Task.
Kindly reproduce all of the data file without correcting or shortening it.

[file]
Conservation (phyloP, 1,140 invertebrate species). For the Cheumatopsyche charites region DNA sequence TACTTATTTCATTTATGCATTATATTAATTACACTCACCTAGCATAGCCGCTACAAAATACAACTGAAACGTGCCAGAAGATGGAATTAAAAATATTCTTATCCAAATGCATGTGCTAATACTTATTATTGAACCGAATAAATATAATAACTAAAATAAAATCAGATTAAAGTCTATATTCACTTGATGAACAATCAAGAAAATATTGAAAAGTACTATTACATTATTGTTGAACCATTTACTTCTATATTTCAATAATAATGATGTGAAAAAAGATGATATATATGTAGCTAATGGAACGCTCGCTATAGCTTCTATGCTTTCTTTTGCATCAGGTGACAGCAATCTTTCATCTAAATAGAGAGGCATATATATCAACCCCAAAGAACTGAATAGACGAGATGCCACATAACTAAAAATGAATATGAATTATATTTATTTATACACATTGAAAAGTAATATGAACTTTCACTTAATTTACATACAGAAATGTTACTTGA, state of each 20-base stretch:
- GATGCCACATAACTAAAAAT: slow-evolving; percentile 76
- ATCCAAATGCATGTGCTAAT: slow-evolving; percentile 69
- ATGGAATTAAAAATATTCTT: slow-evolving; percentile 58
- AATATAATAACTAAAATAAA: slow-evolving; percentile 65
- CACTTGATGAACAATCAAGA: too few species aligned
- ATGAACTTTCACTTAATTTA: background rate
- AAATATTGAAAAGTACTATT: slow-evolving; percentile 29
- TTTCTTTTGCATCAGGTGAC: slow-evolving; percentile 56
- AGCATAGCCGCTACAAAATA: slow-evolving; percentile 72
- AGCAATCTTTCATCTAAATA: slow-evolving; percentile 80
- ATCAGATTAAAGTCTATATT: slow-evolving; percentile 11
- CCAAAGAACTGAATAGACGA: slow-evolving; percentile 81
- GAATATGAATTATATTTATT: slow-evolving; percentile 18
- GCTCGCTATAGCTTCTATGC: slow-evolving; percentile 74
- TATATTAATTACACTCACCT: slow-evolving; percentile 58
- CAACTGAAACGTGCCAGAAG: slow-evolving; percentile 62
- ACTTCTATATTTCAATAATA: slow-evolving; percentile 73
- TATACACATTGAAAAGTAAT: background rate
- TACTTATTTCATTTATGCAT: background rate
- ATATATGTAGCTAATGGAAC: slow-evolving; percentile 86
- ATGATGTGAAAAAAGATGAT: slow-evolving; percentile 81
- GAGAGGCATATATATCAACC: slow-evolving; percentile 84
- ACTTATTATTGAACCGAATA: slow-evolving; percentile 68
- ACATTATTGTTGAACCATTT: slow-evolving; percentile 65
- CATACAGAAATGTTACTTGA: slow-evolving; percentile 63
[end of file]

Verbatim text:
Conservation (phyloP, 1,140 invertebrate species). For the Cheumatopsyche charites region DNA sequence TACTTATTTCATTTATGCATTATATTAATTACACTCACCTAGCATAGCCGCTACAAAATACAACTGAAACGTGCCAGAAGATGGAATTAAAAATATTCTTATCCAAATGCATGTGCTAATACTTATTATTGAACCGAATAAATATAATAACTAAAATAAAATCAGATTAAAGTCTATATTCACTTGATGAACAATCAAGAAAATATTGAAAAGTACTATTACATTATTGTTGAACCATTTACTTCTATATTTCAATAATAATGATGTGAAAAAAGATGATATATATGTAGCTAATGGAACGCTCGCTATAGCTTCTATGCTTTCTTTTGCATCAGGTGACAGCAATCTTTCATCTAAATAGAGAGGCATATATATCAACCCCAAAGAACTGAATAGACGAGATGCCACATAACTAAAAATGAATATGAATTATATTTATTTATACACATTGAAAAGTAATATGAACTTTCACTTAATTTACATACAGAAATGTTACTTGA, state of each 20-base stretch:
- GATGCCACATAACTAAAAAT: slow-evolving; percentile 76
- ATCCAAATGCATGTGCTAAT: slow-evolving; percentile 69
- ATGGAATTAAAAATATTCTT: slow-evolving; percentile 58
- AATATAATAACTAAAATAAA: slow-evolving; percentile 65
- CACTTGATGAACAATCAAGA: too few species aligned
- ATGAACTTTCACTTAATTTA: background rate
- AAATATTGAAAAGTACTATT: slow-evolving; percentile 29
- TTTCTTTTGCATCAGGTGAC: slow-evolving; percentile 56
- AGCATAGCCGCTACAAAATA: slow-evolving; percentile 72
- AGCAATCTTTCATCTAAATA: slow-evolving; percentile 80
- ATCAGATTAAAGTCTATATT: slow-evolving; percentile 11
- CCAAAGAACTGAATAGACGA: slow-evolving; percentile 81
- GAATATGAATTATATTTATT: slow-evolving; percentile 18
- GCTCGCTATAGCTTCTATGC: slow-evolving; percentile 74
- TATATTAATTACACTCACCT: slow-evolving; percentile 58
- CAACTGAAACGTGCCAGAAG: slow-evolving; percentile 62
- ACTTCTATATTTCAATAATA: slow-evolving; percentile 73
- TATACACATTGAAAAGTAAT: background rate
- TACTTATTTCATTTATGCAT: background rate
- ATATATGTAGCTAATGGAAC: slow-evolving; percentile 86
- ATGATGTGAAAAAAGATGAT: slow-evolving; percentile 81
- GAGAGGCATATATATCAACC: slow-evolving; percentile 84
- ACTTATTATTGAACCGAATA: slow-evolving; percentile 68
- ACATTATTGTTGAACCATTT: slow-evolving; percentile 65
- CATACAGAAATGTTACTTGA: slow-evolving; percentile 63